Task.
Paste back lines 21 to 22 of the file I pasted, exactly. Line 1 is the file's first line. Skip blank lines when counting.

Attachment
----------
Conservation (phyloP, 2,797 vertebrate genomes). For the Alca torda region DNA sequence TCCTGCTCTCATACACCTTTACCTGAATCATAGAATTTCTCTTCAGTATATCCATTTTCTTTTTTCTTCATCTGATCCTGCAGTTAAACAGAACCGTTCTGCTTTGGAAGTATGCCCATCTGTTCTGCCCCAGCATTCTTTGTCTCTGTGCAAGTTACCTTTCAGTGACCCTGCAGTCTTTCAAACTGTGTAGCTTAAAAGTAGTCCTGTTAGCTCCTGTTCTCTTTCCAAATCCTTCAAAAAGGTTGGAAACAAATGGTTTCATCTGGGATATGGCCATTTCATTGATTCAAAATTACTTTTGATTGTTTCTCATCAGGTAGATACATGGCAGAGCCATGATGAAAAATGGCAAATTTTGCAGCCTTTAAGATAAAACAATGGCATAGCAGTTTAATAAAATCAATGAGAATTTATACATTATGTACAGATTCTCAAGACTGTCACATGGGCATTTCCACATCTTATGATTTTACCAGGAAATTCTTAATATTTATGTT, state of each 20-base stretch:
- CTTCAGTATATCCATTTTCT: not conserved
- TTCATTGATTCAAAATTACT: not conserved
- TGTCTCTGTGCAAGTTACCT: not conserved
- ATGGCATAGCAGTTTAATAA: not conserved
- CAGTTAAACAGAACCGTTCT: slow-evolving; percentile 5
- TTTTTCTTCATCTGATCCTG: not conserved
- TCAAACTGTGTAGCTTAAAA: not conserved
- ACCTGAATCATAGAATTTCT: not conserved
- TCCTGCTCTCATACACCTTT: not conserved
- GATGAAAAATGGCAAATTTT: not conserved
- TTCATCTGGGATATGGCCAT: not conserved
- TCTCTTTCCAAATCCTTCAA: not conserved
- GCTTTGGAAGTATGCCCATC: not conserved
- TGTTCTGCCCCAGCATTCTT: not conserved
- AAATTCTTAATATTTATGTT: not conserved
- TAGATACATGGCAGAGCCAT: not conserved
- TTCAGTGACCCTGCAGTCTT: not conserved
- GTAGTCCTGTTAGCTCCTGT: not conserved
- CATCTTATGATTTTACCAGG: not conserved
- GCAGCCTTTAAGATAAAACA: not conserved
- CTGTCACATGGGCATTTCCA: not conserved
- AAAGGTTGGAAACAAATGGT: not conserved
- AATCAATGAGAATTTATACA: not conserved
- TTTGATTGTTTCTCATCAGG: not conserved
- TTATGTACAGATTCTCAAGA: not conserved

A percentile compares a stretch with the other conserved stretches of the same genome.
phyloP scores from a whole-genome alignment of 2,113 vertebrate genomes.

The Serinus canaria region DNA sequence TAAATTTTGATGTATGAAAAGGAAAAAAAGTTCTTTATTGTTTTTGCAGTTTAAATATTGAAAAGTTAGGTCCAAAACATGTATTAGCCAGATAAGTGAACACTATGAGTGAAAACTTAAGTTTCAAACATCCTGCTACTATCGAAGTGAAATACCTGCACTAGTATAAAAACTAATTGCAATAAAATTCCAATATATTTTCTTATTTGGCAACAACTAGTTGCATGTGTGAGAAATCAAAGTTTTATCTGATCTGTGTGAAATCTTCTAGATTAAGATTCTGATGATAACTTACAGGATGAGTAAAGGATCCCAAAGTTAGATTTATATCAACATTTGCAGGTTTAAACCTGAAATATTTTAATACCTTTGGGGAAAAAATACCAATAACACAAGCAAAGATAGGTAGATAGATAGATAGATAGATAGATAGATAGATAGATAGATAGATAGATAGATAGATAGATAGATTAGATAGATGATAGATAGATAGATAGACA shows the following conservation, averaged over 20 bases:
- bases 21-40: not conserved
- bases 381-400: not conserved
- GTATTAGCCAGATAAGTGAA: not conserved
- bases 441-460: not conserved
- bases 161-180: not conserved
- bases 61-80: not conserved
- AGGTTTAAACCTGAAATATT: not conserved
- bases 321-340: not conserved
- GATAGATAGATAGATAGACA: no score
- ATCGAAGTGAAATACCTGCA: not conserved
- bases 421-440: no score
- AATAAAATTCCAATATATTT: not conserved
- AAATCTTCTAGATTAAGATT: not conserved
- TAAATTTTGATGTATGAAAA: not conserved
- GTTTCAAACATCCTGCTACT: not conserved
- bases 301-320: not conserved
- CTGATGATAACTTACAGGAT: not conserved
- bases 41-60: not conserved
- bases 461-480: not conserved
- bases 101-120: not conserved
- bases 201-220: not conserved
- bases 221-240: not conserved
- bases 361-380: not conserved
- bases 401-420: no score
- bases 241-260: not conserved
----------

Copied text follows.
- GCAGCCTTTAAGATAAAACA: not conserved
- CTGTCACATGGGCATTTCCA: not conserved